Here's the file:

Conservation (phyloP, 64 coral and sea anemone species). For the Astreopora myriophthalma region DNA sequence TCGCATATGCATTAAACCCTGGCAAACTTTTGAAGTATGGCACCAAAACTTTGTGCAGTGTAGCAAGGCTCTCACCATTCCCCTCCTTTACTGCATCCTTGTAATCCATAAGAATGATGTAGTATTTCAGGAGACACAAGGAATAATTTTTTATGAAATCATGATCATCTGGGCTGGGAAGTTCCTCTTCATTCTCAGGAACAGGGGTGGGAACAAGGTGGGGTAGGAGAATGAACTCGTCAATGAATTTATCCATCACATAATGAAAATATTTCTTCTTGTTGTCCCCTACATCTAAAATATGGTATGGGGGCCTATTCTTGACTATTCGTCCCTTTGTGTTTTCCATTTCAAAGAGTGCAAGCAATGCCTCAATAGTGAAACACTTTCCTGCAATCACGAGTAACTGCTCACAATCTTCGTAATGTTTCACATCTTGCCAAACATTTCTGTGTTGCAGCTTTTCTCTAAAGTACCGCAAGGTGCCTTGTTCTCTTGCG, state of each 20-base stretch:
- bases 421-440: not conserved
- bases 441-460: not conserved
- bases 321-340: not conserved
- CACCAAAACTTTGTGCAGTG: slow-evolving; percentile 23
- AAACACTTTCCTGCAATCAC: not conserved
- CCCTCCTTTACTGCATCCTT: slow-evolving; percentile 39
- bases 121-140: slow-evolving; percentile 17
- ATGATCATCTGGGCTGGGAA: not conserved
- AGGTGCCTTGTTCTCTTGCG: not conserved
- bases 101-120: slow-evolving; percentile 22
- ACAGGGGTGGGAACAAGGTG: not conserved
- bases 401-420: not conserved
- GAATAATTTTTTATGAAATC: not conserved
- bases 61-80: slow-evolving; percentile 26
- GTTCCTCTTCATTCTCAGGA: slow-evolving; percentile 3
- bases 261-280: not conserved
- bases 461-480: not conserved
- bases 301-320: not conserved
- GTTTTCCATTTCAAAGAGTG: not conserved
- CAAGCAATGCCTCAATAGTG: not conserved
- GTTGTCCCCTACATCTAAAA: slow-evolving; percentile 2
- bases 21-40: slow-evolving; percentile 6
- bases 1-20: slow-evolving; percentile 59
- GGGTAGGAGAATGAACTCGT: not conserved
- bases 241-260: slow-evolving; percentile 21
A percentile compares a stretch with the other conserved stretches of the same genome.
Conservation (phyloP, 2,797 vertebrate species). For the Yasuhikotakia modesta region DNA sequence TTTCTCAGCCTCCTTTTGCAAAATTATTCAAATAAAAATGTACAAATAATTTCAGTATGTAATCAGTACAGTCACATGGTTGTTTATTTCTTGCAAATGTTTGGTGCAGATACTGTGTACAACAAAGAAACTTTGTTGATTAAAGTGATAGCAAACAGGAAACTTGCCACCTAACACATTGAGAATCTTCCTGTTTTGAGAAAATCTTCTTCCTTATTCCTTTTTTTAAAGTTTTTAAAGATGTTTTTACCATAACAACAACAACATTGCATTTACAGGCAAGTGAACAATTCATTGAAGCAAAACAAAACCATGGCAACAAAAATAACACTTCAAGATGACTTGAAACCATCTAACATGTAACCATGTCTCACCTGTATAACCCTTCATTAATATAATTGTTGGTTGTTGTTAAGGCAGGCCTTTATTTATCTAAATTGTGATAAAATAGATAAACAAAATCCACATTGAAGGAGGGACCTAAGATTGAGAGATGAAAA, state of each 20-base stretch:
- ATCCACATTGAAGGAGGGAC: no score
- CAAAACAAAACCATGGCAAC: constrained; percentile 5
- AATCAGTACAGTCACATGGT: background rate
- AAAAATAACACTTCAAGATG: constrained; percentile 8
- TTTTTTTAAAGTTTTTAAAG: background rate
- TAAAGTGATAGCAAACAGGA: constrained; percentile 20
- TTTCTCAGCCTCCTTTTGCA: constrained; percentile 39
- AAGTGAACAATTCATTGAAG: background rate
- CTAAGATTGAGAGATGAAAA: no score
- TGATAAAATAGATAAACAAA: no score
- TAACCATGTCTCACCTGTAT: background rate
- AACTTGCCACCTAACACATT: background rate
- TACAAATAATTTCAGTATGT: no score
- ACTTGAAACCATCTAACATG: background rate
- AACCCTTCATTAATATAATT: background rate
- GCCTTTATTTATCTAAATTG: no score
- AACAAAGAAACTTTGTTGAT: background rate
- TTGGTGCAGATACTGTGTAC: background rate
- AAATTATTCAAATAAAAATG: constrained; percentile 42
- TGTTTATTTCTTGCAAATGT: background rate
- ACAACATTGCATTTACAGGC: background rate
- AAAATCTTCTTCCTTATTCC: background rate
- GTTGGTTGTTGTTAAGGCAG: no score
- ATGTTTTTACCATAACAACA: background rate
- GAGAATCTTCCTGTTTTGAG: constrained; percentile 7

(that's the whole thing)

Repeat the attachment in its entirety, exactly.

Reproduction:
Conservation (phyloP, 64 coral and sea anemone species). For the Astreopora myriophthalma region DNA sequence TCGCATATGCATTAAACCCTGGCAAACTTTTGAAGTATGGCACCAAAACTTTGTGCAGTGTAGCAAGGCTCTCACCATTCCCCTCCTTTACTGCATCCTTGTAATCCATAAGAATGATGTAGTATTTCAGGAGACACAAGGAATAATTTTTTATGAAATCATGATCATCTGGGCTGGGAAGTTCCTCTTCATTCTCAGGAACAGGGGTGGGAACAAGGTGGGGTAGGAGAATGAACTCGTCAATGAATTTATCCATCACATAATGAAAATATTTCTTCTTGTTGTCCCCTACATCTAAAATATGGTATGGGGGCCTATTCTTGACTATTCGTCCCTTTGTGTTTTCCATTTCAAAGAGTGCAAGCAATGCCTCAATAGTGAAACACTTTCCTGCAATCACGAGTAACTGCTCACAATCTTCGTAATGTTTCACATCTTGCCAAACATTTCTGTGTTGCAGCTTTTCTCTAAAGTACCGCAAGGTGCCTTGTTCTCTTGCG, state of each 20-base stretch:
- bases 421-440: not conserved
- bases 441-460: not conserved
- bases 321-340: not conserved
- CACCAAAACTTTGTGCAGTG: slow-evolving; percentile 23
- AAACACTTTCCTGCAATCAC: not conserved
- CCCTCCTTTACTGCATCCTT: slow-evolving; percentile 39
- bases 121-140: slow-evolving; percentile 17
- ATGATCATCTGGGCTGGGAA: not conserved
- AGGTGCCTTGTTCTCTTGCG: not conserved
- bases 101-120: slow-evolving; percentile 22
- ACAGGGGTGGGAACAAGGTG: not conserved
- bases 401-420: not conserved
- GAATAATTTTTTATGAAATC: not conserved
- bases 61-80: slow-evolving; percentile 26
- GTTCCTCTTCATTCTCAGGA: slow-evolving; percentile 3
- bases 261-280: not conserved
- bases 461-480: not conserved
- bases 301-320: not conserved
- GTTTTCCATTTCAAAGAGTG: not conserved
- CAAGCAATGCCTCAATAGTG: not conserved
- GTTGTCCCCTACATCTAAAA: slow-evolving; percentile 2
- bases 21-40: slow-evolving; percentile 6
- bases 1-20: slow-evolving; percentile 59
- GGGTAGGAGAATGAACTCGT: not conserved
- bases 241-260: slow-evolving; percentile 21
A percentile compares a stretch with the other conserved stretches of the same genome.
Conservation (phyloP, 2,797 vertebrate species). For the Yasuhikotakia modesta region DNA sequence TTTCTCAGCCTCCTTTTGCAAAATTATTCAAATAAAAATGTACAAATAATTTCAGTATGTAATCAGTACAGTCACATGGTTGTTTATTTCTTGCAAATGTTTGGTGCAGATACTGTGTACAACAAAGAAACTTTGTTGATTAAAGTGATAGCAAACAGGAAACTTGCCACCTAACACATTGAGAATCTTCCTGTTTTGAGAAAATCTTCTTCCTTATTCCTTTTTTTAAAGTTTTTAAAGATGTTTTTACCATAACAACAACAACATTGCATTTACAGGCAAGTGAACAATTCATTGAAGCAAAACAAAACCATGGCAACAAAAATAACACTTCAAGATGACTTGAAACCATCTAACATGTAACCATGTCTCACCTGTATAACCCTTCATTAATATAATTGTTGGTTGTTGTTAAGGCAGGCCTTTATTTATCTAAATTGTGATAAAATAGATAAACAAAATCCACATTGAAGGAGGGACCTAAGATTGAGAGATGAAAA, state of each 20-base stretch:
- ATCCACATTGAAGGAGGGAC: no score
- CAAAACAAAACCATGGCAAC: constrained; percentile 5
- AATCAGTACAGTCACATGGT: background rate
- AAAAATAACACTTCAAGATG: constrained; percentile 8
- TTTTTTTAAAGTTTTTAAAG: background rate
- TAAAGTGATAGCAAACAGGA: constrained; percentile 20
- TTTCTCAGCCTCCTTTTGCA: constrained; percentile 39
- AAGTGAACAATTCATTGAAG: background rate
- CTAAGATTGAGAGATGAAAA: no score
- TGATAAAATAGATAAACAAA: no score
- TAACCATGTCTCACCTGTAT: background rate
- AACTTGCCACCTAACACATT: background rate
- TACAAATAATTTCAGTATGT: no score
- ACTTGAAACCATCTAACATG: background rate
- AACCCTTCATTAATATAATT: background rate
- GCCTTTATTTATCTAAATTG: no score
- AACAAAGAAACTTTGTTGAT: background rate
- TTGGTGCAGATACTGTGTAC: background rate
- AAATTATTCAAATAAAAATG: constrained; percentile 42
- TGTTTATTTCTTGCAAATGT: background rate
- ACAACATTGCATTTACAGGC: background rate
- AAAATCTTCTTCCTTATTCC: background rate
- GTTGGTTGTTGTTAAGGCAG: no score
- ATGTTTTTACCATAACAACA: background rate
- GAGAATCTTCCTGTTTTGAG: constrained; percentile 7